DAY 11 – look both ways before you cross the street.

DAY 11 – look both ways before you cross the street.


National Helath Center – Cochabamba.

Cruising from Oruro to the high tropical valley city of Cochabamba, to meet with knitters and visit family before the Christmas-News Year’s celebration back in the highlands, we turned a corner and was met with a slew of traffic as a large bus going to La Paz, 8 hours away stopped at a roadside snack stand amongst a mix of trucks and cars.  We, a Bolivian mom and her three sons plus my daughter and I, were traveling in a “surubi” a small minivan which swiftly made its way across the Andes, darting around the cumbersome tour busses which most people took and large slow trucks carrying goods across the country.  Costing about $2 more than the large busses, it was also a more comfortable trip and one that took about 25% less time than the bus.  This meant that we could get from Oruro to Cochabamba in 3 hours instead of 4.

All had been going great until we turned that corner.  A young girl was casually walking across the busy road, holding a newly purchased soda, and looking at her mother from bus window across he way – motioning for her to hurry up.  Our driver slammed on the brakes, pounded on his horn, the girl turned, startled, tried to back up, but not in time.  She was hit on the shoulder and thrown under a truck, which luckily was stopped at the time.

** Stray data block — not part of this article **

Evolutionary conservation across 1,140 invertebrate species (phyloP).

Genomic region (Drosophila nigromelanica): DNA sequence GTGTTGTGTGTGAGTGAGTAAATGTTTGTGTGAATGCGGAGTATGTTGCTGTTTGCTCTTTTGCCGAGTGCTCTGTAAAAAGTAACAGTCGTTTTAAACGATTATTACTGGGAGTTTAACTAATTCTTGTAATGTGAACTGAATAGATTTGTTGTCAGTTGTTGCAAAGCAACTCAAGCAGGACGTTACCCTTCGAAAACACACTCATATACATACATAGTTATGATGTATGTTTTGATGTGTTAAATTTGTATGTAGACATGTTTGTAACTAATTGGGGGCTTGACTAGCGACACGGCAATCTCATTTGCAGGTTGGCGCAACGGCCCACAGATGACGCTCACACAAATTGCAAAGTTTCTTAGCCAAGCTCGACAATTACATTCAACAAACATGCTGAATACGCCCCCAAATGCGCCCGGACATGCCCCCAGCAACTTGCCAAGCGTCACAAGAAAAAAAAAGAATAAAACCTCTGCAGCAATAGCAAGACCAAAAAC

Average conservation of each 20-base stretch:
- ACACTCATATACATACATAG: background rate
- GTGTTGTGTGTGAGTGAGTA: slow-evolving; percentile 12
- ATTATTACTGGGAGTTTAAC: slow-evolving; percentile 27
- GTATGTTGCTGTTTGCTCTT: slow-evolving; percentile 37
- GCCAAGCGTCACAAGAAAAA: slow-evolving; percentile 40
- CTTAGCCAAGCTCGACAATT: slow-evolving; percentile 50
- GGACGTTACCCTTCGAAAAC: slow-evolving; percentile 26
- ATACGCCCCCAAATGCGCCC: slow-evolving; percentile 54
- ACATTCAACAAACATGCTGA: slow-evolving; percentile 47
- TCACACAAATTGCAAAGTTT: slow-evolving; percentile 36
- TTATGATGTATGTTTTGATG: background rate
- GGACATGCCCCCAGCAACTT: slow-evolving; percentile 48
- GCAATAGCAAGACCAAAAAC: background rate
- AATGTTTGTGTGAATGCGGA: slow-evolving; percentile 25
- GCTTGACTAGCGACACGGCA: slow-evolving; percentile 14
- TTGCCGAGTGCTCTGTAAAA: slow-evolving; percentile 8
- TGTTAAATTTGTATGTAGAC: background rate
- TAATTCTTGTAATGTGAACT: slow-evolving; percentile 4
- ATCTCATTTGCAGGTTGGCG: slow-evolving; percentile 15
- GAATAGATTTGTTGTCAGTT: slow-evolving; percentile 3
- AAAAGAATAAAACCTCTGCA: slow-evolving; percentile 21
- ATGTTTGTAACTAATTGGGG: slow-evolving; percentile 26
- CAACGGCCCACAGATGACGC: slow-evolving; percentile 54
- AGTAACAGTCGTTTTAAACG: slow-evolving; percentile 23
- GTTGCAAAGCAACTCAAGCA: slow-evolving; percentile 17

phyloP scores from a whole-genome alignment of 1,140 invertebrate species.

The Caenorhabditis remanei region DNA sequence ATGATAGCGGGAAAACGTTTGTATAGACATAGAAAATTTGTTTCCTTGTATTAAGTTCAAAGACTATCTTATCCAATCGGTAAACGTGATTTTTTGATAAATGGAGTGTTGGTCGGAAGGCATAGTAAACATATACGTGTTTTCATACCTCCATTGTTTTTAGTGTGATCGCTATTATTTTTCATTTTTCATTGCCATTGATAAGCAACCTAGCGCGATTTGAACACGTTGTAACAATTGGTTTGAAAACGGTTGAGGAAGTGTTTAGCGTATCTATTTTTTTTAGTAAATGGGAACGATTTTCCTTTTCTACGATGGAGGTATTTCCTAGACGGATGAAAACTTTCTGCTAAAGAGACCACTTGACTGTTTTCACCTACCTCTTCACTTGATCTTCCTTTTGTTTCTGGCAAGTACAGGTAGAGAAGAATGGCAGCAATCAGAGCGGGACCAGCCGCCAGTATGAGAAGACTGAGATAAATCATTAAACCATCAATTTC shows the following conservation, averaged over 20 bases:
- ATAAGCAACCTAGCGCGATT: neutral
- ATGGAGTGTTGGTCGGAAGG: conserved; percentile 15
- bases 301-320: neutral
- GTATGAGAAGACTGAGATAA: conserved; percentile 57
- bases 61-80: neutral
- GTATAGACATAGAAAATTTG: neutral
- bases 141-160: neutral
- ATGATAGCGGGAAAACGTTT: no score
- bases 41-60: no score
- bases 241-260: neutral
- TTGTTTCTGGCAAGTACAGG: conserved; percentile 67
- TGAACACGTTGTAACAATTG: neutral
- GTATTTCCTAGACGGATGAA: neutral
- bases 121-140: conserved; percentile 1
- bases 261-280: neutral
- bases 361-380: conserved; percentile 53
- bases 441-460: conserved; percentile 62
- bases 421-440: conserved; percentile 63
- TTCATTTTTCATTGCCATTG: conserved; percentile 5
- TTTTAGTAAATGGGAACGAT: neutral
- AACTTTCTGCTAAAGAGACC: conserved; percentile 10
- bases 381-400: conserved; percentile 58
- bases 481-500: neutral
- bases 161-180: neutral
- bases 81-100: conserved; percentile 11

Her mother came flying our of the bus, hysterical, a mass of witnesses gathered, our driver stopped and we all got out.  I thought for sure the girl was dead, her head hit.  But though unconsciousness for a moment, and apparently just in shock, she can to after a few minutes and seemed to be amazingly OK.  People were careful to not move her in case she had a spinal injury and covered her with a blanket to shield her from the hot sun.  Her head had not been hit, just her shoulder.  And besides a few abrasions, it looked like she was going to have a good Christmas celebration after all.  The ambulance quickly arrived from the rural town we were in, applied a neck brace and lifted her onto the stretcher to take her, we assumed, to the city hospital a few miles down the road.

Though the police never arrived – as was custom in Bolivia, people policed themselves.  Many citizens had already taken cell phone photos of the driver’s license plate, and license to send to the local authorities.  When we got into the surubi to follow the ambulance and see if the girl was going to be OK, since we were witnesses and the driver could be held at fault (though we all agreed it was not his fault), people gathered around to make sure he was not just going to try to escape.  We assured them this incident that would be properly reported and it was not the driver’s fault.  They reluctantly let us go though we had already lost the ambulance by then.

After asking some people around the road which way the ambulance went – local hospital versus city hospital and then which city hospital – with conflicting results – we decided to find it on google maps.  Finally we gave up and told the authorities at the toll three miles away what had happened.  They were already waiting for us.   They detained the driver, politely asking us to take public transportation the rest of the way to the city.  They then asked the driver to pay for our public transportation fee (50 cents each) but we all declined, saying we would pay it ourselves.

The young driver would have to wait and see what the outcome was at the hospital and what fees were involved for the girl’s medical treatment.  Then authorities would demdetermineine who’s fault the event was and what was paid for by whom.  Everyone was very calm.  This was just another of the hundreds of traffic accidents that happen each day in Bolivia –a teeming teaming with pedestrians and a mad max feeling of movement around the country’s few thoroughfares.